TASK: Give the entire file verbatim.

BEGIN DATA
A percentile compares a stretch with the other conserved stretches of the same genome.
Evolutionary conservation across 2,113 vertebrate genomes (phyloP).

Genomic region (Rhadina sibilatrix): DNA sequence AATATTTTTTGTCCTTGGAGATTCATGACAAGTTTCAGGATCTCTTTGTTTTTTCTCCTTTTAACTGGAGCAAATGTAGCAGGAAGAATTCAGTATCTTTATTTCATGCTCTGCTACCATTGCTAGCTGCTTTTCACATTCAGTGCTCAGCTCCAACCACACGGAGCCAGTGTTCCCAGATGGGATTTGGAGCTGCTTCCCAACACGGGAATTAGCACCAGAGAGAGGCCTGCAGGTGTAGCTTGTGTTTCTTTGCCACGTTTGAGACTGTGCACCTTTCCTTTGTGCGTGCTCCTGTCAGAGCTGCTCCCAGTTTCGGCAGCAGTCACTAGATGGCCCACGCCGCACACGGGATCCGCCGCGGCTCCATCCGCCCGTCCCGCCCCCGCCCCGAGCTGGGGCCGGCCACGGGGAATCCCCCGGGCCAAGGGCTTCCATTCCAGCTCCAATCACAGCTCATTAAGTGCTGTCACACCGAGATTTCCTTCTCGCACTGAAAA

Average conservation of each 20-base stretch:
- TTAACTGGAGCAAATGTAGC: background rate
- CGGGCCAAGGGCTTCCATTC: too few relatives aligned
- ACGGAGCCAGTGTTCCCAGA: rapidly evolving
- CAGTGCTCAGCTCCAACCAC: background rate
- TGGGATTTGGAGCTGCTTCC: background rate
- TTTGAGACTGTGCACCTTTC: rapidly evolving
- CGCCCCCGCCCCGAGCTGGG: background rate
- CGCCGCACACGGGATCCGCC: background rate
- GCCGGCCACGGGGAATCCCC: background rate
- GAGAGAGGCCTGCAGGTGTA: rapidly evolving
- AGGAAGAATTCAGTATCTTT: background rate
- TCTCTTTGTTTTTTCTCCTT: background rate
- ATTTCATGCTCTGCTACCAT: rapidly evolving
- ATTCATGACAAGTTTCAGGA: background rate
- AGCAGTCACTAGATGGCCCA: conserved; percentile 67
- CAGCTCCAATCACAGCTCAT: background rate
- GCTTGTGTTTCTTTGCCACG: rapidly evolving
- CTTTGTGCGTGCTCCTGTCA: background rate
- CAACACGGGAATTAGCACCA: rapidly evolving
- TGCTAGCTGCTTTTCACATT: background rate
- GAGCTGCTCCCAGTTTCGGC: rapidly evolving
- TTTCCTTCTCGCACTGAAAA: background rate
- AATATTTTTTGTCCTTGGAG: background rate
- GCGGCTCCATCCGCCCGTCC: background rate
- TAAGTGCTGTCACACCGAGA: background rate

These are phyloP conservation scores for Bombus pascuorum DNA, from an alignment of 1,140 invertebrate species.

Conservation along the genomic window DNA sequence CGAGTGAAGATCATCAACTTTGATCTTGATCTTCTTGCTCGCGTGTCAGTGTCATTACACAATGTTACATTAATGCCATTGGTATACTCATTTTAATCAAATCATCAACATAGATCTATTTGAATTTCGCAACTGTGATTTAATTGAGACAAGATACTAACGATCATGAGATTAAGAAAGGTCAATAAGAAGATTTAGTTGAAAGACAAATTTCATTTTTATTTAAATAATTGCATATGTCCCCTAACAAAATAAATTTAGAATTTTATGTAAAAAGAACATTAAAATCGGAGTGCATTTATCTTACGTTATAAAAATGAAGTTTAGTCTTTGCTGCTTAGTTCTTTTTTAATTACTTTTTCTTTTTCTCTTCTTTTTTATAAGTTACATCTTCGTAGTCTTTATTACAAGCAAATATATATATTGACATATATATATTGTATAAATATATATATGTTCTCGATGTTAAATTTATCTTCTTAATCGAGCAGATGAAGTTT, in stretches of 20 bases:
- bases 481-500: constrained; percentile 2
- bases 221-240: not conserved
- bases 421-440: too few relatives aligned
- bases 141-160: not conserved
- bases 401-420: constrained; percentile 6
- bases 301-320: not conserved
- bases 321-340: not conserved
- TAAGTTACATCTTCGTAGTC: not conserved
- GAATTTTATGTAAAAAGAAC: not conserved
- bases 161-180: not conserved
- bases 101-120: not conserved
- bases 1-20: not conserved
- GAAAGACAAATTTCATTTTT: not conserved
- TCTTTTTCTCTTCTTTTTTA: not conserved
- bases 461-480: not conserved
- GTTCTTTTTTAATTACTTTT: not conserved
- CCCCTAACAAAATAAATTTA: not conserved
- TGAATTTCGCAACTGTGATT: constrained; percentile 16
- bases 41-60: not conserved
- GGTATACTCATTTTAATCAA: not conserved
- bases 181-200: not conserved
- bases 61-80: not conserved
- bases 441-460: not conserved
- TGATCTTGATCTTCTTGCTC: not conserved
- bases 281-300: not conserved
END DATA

A percentile compares a stretch with the other conserved stretches of the same genome.
Evolutionary conservation across 2,113 vertebrate genomes (phyloP).

Genomic region (Rhadina sibilatrix): DNA sequence AATATTTTTTGTCCTTGGAGATTCATGACAAGTTTCAGGATCTCTTTGTTTTTTCTCCTTTTAACTGGAGCAAATGTAGCAGGAAGAATTCAGTATCTTTATTTCATGCTCTGCTACCATTGCTAGCTGCTTTTCACATTCAGTGCTCAGCTCCAACCACACGGAGCCAGTGTTCCCAGATGGGATTTGGAGCTGCTTCCCAACACGGGAATTAGCACCAGAGAGAGGCCTGCAGGTGTAGCTTGTGTTTCTTTGCCACGTTTGAGACTGTGCACCTTTCCTTTGTGCGTGCTCCTGTCAGAGCTGCTCCCAGTTTCGGCAGCAGTCACTAGATGGCCCACGCCGCACACGGGATCCGCCGCGGCTCCATCCGCCCGTCCCGCCCCCGCCCCGAGCTGGGGCCGGCCACGGGGAATCCCCCGGGCCAAGGGCTTCCATTCCAGCTCCAATCACAGCTCATTAAGTGCTGTCACACCGAGATTTCCTTCTCGCACTGAAAA

Average conservation of each 20-base stretch:
- TTAACTGGAGCAAATGTAGC: background rate
- CGGGCCAAGGGCTTCCATTC: too few relatives aligned
- ACGGAGCCAGTGTTCCCAGA: rapidly evolving
- CAGTGCTCAGCTCCAACCAC: background rate
- TGGGATTTGGAGCTGCTTCC: background rate
- TTTGAGACTGTGCACCTTTC: rapidly evolving
- CGCCCCCGCCCCGAGCTGGG: background rate
- CGCCGCACACGGGATCCGCC: background rate
- GCCGGCCACGGGGAATCCCC: background rate
- GAGAGAGGCCTGCAGGTGTA: rapidly evolving
- AGGAAGAATTCAGTATCTTT: background rate
- TCTCTTTGTTTTTTCTCCTT: background rate
- ATTTCATGCTCTGCTACCAT: rapidly evolving
- ATTCATGACAAGTTTCAGGA: background rate
- AGCAGTCACTAGATGGCCCA: conserved; percentile 67
- CAGCTCCAATCACAGCTCAT: background rate
- GCTTGTGTTTCTTTGCCACG: rapidly evolving
- CTTTGTGCGTGCTCCTGTCA: background rate
- CAACACGGGAATTAGCACCA: rapidly evolving
- TGCTAGCTGCTTTTCACATT: background rate
- GAGCTGCTCCCAGTTTCGGC: rapidly evolving
- TTTCCTTCTCGCACTGAAAA: background rate
- AATATTTTTTGTCCTTGGAG: background rate
- GCGGCTCCATCCGCCCGTCC: background rate
- TAAGTGCTGTCACACCGAGA: background rate

These are phyloP conservation scores for Bombus pascuorum DNA, from an alignment of 1,140 invertebrate species.

Conservation along the genomic window DNA sequence CGAGTGAAGATCATCAACTTTGATCTTGATCTTCTTGCTCGCGTGTCAGTGTCATTACACAATGTTACATTAATGCCATTGGTATACTCATTTTAATCAAATCATCAACATAGATCTATTTGAATTTCGCAACTGTGATTTAATTGAGACAAGATACTAACGATCATGAGATTAAGAAAGGTCAATAAGAAGATTTAGTTGAAAGACAAATTTCATTTTTATTTAAATAATTGCATATGTCCCCTAACAAAATAAATTTAGAATTTTATGTAAAAAGAACATTAAAATCGGAGTGCATTTATCTTACGTTATAAAAATGAAGTTTAGTCTTTGCTGCTTAGTTCTTTTTTAATTACTTTTTCTTTTTCTCTTCTTTTTTATAAGTTACATCTTCGTAGTCTTTATTACAAGCAAATATATATATTGACATATATATATTGTATAAATATATATATGTTCTCGATGTTAAATTTATCTTCTTAATCGAGCAGATGAAGTTT, in stretches of 20 bases:
- bases 481-500: constrained; percentile 2
- bases 221-240: not conserved
- bases 421-440: too few relatives aligned
- bases 141-160: not conserved
- bases 401-420: constrained; percentile 6
- bases 301-320: not conserved
- bases 321-340: not conserved
- TAAGTTACATCTTCGTAGTC: not conserved
- GAATTTTATGTAAAAAGAAC: not conserved
- bases 161-180: not conserved
- bases 101-120: not conserved
- bases 1-20: not conserved
- GAAAGACAAATTTCATTTTT: not conserved
- TCTTTTTCTCTTCTTTTTTA: not conserved
- bases 461-480: not conserved
- GTTCTTTTTTAATTACTTTT: not conserved
- CCCCTAACAAAATAAATTTA: not conserved
- TGAATTTCGCAACTGTGATT: constrained; percentile 16
- bases 41-60: not conserved
- GGTATACTCATTTTAATCAA: not conserved
- bases 181-200: not conserved
- bases 61-80: not conserved
- bases 441-460: not conserved
- TGATCTTGATCTTCTTGCTC: not conserved
- bases 281-300: not conserved